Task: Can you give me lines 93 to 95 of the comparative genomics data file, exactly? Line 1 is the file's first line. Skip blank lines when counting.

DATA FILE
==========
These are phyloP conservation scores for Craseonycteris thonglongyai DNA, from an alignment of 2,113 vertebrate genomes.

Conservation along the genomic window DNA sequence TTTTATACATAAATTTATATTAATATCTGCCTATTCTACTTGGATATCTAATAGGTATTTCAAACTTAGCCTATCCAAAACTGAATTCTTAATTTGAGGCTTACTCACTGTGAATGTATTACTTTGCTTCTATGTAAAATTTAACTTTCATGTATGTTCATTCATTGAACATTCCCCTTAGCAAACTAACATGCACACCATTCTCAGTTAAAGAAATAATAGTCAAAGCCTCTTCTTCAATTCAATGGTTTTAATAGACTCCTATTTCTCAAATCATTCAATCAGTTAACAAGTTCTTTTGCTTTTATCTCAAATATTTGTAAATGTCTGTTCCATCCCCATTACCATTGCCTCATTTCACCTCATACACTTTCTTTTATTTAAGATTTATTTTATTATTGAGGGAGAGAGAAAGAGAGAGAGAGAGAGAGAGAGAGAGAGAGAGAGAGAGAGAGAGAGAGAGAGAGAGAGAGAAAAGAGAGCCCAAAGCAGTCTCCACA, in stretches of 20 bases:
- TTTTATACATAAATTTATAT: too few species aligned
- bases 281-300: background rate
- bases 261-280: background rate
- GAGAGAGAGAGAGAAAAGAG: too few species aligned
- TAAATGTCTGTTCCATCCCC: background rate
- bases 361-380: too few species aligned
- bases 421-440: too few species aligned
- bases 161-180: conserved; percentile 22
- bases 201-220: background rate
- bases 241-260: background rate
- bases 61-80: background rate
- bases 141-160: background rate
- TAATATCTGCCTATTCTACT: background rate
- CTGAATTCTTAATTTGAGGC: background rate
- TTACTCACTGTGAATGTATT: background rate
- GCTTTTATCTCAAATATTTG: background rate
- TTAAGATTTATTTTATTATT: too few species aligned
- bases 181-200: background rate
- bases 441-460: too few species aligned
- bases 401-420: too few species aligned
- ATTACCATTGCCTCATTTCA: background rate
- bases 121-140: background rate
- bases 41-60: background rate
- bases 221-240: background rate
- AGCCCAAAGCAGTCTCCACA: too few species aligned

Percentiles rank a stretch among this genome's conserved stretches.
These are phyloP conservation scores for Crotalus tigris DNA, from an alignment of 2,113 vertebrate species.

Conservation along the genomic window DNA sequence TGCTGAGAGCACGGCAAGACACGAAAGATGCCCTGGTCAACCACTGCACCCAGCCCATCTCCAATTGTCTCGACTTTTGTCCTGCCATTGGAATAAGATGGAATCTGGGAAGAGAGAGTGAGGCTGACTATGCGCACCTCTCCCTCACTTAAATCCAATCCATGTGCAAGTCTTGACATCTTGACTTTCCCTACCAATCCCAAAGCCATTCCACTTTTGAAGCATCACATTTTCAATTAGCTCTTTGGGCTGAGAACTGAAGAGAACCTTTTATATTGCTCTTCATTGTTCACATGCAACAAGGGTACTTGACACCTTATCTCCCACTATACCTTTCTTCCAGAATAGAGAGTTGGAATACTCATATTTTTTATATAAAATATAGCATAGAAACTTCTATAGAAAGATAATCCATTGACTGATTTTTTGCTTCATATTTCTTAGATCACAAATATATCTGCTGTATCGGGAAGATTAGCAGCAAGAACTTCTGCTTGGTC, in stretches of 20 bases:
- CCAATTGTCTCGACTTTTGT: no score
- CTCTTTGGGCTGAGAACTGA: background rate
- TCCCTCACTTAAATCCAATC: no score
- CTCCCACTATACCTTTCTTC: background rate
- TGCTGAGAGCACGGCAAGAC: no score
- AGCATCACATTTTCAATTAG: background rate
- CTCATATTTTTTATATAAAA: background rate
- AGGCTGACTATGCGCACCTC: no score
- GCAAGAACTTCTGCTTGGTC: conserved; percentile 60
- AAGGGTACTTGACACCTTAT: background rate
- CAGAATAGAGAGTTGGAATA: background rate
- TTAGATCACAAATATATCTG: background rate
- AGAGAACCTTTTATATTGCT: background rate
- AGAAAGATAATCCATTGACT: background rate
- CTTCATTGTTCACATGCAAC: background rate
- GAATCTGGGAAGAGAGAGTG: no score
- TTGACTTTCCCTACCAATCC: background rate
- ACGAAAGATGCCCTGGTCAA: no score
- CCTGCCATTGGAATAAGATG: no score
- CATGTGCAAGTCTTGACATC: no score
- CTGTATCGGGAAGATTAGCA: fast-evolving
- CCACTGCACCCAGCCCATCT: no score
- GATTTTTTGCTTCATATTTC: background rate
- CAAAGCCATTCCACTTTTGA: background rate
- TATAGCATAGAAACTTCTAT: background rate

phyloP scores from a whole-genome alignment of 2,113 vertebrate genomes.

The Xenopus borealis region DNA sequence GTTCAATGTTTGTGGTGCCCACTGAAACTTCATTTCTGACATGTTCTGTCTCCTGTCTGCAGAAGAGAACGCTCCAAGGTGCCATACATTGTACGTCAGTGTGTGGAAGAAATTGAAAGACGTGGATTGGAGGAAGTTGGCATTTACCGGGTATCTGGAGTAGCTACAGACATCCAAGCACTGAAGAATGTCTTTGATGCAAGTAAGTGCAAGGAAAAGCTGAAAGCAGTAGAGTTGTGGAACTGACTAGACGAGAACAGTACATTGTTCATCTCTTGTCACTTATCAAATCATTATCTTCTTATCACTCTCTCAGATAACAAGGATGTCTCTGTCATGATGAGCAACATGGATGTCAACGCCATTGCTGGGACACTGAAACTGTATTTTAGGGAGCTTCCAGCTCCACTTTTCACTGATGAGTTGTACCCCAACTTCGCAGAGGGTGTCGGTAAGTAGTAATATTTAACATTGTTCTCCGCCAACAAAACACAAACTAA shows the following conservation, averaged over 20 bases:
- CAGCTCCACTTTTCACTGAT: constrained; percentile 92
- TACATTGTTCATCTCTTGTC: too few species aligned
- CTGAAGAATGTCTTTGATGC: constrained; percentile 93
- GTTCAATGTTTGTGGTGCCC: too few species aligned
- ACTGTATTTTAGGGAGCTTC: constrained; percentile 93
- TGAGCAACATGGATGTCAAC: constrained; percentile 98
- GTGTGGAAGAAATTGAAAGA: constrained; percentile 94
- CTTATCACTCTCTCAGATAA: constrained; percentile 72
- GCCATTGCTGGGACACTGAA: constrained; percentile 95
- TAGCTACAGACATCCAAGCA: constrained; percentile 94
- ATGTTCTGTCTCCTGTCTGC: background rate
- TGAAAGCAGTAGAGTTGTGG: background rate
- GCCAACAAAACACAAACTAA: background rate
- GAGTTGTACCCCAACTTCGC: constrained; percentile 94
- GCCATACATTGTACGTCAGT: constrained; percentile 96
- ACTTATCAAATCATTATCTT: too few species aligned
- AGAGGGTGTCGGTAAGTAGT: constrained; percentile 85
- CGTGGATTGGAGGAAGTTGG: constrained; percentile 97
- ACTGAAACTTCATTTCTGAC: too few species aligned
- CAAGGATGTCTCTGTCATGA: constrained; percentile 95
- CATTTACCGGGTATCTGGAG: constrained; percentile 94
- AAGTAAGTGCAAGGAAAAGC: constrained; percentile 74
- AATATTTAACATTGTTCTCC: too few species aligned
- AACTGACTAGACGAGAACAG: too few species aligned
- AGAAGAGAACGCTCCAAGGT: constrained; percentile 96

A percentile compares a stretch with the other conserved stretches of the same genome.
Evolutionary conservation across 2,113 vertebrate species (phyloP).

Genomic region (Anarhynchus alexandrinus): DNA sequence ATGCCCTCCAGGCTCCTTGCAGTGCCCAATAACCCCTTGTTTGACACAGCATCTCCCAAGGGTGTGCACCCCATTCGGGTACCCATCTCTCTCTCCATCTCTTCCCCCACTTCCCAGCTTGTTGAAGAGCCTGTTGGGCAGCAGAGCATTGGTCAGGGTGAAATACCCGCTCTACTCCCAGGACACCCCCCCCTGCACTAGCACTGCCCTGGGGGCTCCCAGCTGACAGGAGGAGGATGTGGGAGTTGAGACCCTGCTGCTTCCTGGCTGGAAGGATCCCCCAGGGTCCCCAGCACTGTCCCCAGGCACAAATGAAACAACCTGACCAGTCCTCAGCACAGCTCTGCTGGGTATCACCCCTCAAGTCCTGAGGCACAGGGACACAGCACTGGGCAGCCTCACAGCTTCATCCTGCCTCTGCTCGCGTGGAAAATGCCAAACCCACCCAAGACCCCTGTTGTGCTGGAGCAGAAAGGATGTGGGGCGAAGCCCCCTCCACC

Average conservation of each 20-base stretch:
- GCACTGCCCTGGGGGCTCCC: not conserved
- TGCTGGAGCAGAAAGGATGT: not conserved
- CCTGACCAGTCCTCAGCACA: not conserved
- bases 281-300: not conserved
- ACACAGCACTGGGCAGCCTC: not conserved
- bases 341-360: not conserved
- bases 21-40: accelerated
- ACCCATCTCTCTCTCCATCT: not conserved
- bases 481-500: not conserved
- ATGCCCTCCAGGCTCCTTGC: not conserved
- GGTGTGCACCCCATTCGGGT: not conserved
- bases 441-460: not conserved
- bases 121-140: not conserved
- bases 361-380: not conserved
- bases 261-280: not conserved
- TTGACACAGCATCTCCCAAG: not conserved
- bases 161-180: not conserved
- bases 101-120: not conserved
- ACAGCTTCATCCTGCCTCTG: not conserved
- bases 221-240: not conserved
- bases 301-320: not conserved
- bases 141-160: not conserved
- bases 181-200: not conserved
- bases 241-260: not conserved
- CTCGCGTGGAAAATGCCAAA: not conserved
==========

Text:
- bases 21-40: accelerated
- ACCCATCTCTCTCTCCATCT: not conserved
- bases 481-500: not conserved